My fabricator used to carry Cambria, but Cambria wanted big fabrication facilities to install their products so there could be more quality control. My fabricator has been in the granite business since the 1940s and they know stone, but Cambria stopped supporting them, even though they have the experience and use CNC equipment. While we were selecting our counters, we visited the new Cambria authorized showroom. Floform services most of Canada and all of Washington and Oregon. I don't know if you can even get Cambria around here now without having Floform do the fabrication.

Since Cambria is now exerting control over the fabrication process, wouldn't they have some interest that their authorized fabricator doesn't know or care to match the patterns in their new colors? IMO, he's destroyed "the beauty of Cambria" in that job. How did he slip through the cracks? I'd contact them and send them a photo.


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RE: Seam Help! Cambria

" ... IMO, he's destroyed "the beauty of Cambria" in that job."

I couldn't agree more, may_flowers!

It's not fair to put the blame on the customer for choosing a material that is difficult to seam correctly. When I was looking for granite, no one in any stone yard I visited had anything to say about which materials lent themselves to more invisible seaming, and I didn't think to ask. I just assumed that the fabricators would make the job aesthetically pleasing. In my case, they did, but I didn't think to ask about it before hand, and I think a lot of people wouldn't think about it either. The stone yards should try to inform customers about what they can expect, and the fabricators should make the customers aware of seaming issues BEFORE THE SLABS ARE CUT. Sheesh!! Is that too much to ask? I'll bet that fabricator wouldn't put something like that in his own kitchen. What difference does it make if he made a nice tight joint? It doesn't make it look any better.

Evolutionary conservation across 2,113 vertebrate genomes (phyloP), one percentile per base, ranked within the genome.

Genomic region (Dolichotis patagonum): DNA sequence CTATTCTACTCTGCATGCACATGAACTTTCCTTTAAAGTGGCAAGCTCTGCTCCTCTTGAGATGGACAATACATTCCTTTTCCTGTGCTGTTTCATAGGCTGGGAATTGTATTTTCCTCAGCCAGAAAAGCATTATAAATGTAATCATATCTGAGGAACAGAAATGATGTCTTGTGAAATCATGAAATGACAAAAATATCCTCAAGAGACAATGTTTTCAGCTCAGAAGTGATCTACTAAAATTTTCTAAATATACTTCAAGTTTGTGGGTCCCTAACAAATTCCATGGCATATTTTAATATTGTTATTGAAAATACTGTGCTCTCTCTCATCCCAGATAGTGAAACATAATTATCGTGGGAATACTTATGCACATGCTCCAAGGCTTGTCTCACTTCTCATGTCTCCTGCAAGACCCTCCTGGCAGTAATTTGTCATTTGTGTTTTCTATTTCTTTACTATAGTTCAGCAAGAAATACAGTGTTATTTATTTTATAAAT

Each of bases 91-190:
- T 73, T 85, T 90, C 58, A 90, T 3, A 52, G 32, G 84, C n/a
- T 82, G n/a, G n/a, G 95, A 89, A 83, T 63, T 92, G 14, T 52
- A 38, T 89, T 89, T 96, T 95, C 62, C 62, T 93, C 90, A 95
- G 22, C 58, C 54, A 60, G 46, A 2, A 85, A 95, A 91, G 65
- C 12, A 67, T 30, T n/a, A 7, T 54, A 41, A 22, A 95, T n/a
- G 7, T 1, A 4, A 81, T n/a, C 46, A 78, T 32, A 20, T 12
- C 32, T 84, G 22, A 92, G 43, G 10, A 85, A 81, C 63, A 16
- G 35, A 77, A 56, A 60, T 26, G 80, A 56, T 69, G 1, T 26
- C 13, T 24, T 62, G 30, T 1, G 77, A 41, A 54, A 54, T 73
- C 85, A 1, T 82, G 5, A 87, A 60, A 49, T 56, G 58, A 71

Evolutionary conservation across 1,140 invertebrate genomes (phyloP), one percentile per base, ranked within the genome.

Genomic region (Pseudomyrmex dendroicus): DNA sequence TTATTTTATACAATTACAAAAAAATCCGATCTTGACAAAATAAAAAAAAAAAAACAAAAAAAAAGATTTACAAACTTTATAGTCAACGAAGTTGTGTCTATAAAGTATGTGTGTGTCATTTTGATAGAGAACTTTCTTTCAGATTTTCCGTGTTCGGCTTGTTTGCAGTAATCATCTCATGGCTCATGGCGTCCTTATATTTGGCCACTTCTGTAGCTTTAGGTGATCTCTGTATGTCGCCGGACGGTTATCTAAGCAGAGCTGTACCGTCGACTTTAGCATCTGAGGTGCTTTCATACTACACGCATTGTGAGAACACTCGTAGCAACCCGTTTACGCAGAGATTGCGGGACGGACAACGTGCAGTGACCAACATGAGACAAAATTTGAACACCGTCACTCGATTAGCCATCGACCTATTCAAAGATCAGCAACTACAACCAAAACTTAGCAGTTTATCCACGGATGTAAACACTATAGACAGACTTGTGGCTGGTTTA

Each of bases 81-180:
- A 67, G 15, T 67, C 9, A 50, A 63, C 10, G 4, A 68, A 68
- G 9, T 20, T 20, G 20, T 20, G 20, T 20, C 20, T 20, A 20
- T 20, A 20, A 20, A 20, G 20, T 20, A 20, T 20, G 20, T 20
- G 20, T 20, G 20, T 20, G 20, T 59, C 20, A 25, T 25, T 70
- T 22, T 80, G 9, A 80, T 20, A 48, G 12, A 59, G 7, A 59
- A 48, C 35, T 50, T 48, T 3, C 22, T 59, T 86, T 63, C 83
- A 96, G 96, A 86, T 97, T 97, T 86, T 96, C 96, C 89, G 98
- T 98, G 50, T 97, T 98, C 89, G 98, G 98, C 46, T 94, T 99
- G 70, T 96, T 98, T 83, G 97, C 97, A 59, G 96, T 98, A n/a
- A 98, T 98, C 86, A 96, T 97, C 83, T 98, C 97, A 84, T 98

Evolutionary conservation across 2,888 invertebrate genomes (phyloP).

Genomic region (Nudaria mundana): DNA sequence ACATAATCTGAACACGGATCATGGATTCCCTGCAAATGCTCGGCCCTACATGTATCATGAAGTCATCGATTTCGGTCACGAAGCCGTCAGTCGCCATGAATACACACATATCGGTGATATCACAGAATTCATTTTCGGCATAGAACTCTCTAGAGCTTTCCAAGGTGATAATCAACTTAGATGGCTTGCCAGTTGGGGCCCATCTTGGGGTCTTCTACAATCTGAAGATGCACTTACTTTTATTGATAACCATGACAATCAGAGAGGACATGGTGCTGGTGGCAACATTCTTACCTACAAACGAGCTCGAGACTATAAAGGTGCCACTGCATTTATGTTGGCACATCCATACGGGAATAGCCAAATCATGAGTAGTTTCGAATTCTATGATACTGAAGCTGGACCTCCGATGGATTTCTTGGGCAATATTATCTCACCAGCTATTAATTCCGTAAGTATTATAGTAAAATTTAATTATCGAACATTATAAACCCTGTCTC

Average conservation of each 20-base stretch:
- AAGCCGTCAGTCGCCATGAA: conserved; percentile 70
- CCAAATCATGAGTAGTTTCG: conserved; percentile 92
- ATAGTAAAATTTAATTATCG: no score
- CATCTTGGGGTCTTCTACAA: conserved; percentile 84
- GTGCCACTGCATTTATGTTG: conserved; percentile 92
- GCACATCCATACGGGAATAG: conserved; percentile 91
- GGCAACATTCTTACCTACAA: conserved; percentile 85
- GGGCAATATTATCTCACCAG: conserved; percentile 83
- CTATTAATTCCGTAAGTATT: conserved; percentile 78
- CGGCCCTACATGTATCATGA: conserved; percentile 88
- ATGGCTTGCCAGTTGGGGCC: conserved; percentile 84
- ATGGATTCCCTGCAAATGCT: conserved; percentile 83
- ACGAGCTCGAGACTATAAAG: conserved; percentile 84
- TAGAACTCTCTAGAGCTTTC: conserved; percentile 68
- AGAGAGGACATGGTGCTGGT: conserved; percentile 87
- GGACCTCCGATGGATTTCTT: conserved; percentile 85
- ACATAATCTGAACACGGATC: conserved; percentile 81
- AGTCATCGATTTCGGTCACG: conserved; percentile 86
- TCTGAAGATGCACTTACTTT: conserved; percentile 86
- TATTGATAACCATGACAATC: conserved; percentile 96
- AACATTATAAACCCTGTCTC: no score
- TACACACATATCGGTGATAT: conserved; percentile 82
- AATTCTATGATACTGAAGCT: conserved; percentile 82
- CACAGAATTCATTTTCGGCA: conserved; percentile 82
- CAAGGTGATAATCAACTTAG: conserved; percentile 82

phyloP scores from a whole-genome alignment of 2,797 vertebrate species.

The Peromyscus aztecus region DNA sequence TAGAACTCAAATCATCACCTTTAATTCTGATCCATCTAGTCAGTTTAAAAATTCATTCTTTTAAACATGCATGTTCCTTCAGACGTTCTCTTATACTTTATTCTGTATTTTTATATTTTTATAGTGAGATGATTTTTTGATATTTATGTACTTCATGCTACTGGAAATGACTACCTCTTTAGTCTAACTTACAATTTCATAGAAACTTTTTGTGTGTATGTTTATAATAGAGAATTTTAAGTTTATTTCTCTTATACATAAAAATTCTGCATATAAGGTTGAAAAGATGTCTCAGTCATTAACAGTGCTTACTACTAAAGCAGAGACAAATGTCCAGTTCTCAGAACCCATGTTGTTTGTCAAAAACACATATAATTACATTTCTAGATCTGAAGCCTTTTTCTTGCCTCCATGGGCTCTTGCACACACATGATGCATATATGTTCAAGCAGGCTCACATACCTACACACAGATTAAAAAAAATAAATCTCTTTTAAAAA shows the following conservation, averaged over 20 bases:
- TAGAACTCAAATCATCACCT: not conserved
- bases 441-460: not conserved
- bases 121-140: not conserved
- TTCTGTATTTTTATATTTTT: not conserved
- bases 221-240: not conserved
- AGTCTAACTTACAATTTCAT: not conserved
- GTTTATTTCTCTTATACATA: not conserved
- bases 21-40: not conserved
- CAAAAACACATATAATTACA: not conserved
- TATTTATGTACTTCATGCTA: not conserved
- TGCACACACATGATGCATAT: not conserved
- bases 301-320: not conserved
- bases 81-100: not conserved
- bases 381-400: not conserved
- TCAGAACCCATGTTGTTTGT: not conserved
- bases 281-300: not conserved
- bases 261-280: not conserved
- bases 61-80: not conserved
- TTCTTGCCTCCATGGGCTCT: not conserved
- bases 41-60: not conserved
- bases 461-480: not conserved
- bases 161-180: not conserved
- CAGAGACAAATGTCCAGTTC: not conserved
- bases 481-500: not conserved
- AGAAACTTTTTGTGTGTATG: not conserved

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RE: Seam Help! Cambria

You're missing the point. It CAN'T be a better match because the material itself is random in coloration. If you match a black blotch here, the beige blotch there won't match. There is no pattern repeat. It's not laminate. It's not granite. Both of those can have seams that have pattern flow across them because there is a pattern repeat or consistent flow to the pattern. When there is no consistency to any of the colors scattered around in a larger patterned slab, you can't get a good pattern match. Because there is no pattern. You're having expectations that the material itself cannot support. The ONLY error here is one of whomever set the expectations on the front end.


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RE: Seam Help! Cambria

"Since Cambria is now exerting control over the fabrication process wouldn't they have some interest that their authorized fabricator doesn't know or care to match the patterns in their new colors?"